22 January 2020
Just 20 years into the 21st Century, we have already seen remarkable changes that we could never have anticipated. We’ve come up with 20 predictions that explore what the next 20 years may have in store for your organisation.
There will be an agricultural revolution as new technologies transform the way we produce food and the way we consume it. This will be triggered by factors such as the increasing world population, threats to global food security, the growing influence of health considerations on food choices and the demand for environmentally-friendly and sustainable food production.
Within the next 20 years, agriculture will have fully embraced IoT to better understand supply and demand, and to increase productivity while reducing waste. Robotic farmers will be standard farm tools, vastly increasing efficiency and eliminating time-consuming, dangerous and repetitive tasks from farmers’ day-to-day activities, allowing them to focus on more value-additive work.
Farmers and food processing workers will regularly utilise wearable augmented reality glasses to enable them to repair and service high-tech equipment with the support of specialists.
There will be a significant increase in alternatives to traditional animal proteins with increasing consumer demand for ethical and sustainable alternatives. Transparency within food supply chains will evolve as consumers and regulators seek greater confidence in the safety, efficacy and nutritional content of the products they consume.
Gene editing will have vastly increased the variety in and durability of crops by enhancing their immunity to diseases and making them drought tolerant. There will be an increase in vertical and subterranean farms.
Meanwhile, for traditional farms, a combination of agricultural drones, AI and edge computing will provide the data and outputs to make accurate and localised weather forecasts enabling smarter farming decisions and helping farmers navigate climate change, volatile weather conditions and new business models.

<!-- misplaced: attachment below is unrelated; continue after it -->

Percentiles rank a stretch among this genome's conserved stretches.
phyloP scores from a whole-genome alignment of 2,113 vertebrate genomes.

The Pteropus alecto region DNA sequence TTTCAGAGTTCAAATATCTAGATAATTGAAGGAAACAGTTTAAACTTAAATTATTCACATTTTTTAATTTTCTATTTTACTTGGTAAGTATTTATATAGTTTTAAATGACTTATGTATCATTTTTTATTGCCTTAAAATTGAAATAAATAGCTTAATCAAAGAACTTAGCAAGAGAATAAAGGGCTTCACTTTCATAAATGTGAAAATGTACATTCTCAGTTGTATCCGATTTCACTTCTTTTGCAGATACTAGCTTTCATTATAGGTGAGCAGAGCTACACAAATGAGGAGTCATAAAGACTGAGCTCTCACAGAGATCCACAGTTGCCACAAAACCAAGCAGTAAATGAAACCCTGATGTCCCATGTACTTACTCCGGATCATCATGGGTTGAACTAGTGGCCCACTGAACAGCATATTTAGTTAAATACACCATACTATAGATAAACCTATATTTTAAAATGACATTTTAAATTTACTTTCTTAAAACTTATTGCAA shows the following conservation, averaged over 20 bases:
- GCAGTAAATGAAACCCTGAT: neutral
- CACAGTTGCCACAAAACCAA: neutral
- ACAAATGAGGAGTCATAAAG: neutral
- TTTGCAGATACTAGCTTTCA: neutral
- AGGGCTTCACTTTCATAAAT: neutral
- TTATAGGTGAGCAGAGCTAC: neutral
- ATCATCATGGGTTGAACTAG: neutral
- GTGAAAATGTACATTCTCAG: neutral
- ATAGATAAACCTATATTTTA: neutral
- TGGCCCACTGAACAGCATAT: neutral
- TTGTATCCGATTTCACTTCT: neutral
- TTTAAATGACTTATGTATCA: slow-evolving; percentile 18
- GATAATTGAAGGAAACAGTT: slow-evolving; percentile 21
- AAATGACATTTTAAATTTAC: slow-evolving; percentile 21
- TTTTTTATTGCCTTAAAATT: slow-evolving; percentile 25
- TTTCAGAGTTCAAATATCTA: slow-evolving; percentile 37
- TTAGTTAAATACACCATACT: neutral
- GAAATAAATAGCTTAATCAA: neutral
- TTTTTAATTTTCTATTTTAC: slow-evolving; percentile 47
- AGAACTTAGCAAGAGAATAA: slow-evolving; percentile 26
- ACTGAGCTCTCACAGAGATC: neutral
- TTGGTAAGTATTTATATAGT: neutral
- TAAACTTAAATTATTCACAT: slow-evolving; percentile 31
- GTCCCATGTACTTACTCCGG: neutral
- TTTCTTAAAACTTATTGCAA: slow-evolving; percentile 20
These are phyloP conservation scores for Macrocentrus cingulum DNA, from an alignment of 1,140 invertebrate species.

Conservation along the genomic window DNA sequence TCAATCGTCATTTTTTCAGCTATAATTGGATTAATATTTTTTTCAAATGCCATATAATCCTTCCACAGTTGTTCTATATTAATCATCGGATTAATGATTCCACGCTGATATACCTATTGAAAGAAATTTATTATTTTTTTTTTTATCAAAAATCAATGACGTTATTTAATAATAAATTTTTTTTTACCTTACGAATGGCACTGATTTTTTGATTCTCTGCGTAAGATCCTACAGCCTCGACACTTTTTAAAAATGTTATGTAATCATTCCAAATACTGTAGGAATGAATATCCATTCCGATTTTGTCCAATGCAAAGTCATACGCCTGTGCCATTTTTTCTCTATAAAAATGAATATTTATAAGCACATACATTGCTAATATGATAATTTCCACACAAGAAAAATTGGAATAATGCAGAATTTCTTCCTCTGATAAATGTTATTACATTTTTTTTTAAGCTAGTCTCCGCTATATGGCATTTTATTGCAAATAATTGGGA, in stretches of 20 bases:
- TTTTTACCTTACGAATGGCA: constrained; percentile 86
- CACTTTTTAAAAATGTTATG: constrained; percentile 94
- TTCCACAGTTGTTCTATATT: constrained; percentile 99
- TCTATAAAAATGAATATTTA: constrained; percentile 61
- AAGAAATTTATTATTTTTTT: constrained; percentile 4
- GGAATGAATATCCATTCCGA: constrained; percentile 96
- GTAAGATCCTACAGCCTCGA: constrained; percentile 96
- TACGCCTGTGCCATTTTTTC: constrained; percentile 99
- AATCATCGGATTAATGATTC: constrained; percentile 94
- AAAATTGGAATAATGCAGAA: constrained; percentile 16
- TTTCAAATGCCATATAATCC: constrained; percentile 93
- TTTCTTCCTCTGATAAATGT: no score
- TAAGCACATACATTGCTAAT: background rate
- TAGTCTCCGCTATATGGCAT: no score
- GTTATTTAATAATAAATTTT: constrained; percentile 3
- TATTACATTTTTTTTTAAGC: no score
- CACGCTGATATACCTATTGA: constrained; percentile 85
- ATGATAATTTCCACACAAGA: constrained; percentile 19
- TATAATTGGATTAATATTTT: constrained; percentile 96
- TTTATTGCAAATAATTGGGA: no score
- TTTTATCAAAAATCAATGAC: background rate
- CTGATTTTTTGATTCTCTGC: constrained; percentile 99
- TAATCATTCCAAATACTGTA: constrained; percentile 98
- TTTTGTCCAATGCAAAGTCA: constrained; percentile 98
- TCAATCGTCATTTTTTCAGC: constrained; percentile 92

Farmers will trade more data than produce. High-skilled robotics and AI jobs will grow in regions. The agriculture industry will have experienced the most significant digital transformation of all industries over this time.
This revolution will have profound effects throughout the value chain. Retailers and producers will need to be willing to understand and explore opportunities that new technologies provide. But they will also need to stay abreast of changing consumer preferences – their food preferences, but also issues such as their environmental expectations and ethical values.
The working environment of farms is also set to change with societal and ethical impacts to be considered accordingly. For example, autonomous workers threaten the job security of workers. Some farmers may feel that relying heavily on AI and data analytics will sever their connection to the land.
Curious to find out what else could happen between now and 2040? Read our other predictions
- BBC, Five ways we can feed the world in 2050
- The Guardian, The best way to save the planet? Drop meat and dairy, June 2018
- CBInsights, Our Meatless Future: How The $1.8T Global Meat Market Gets Disrupted, November 2019
KPMG does not make any statement in this article as to whether any forecasts or projections included in this article will be achieved, or whether the assumptions and data underlying any prospective economic forecasts or projections are accurate, complete or reasonable. KPMG does not warrant or guarantee the achievement of any such forecasts or projections. Any economic projections or forecasts in this report rely on economic inputs that are subject to unavoidable statistical variation. They also rely on economic parameters that are subject to unavoidable statistical variation. While all care has been taken to account for statistical variation, care should be taken whenever considering or using this information. There will usually be differences between forecast or projected and actual results, because events and circumstances frequently do not occur as expected or predicted, and those differences may be material. Any estimates or projections will only take into account information available to KPMG up to the date of this report and so findings may be affected by new information. Events may have occurred since this article was prepared, which may impact on it and its findings.
The information contained herein is of a general nature and is not intended to address the specific circumstances of any particular individual or entity.
To the extent permissible by law, KPMG and its associated entities shall not be liable for any errors, omissions, defects or misrepresentations in the information or for any loss or damage suffered by persons who use or rely on such information (including for reasons of negligence, negligent misstatement or otherwise).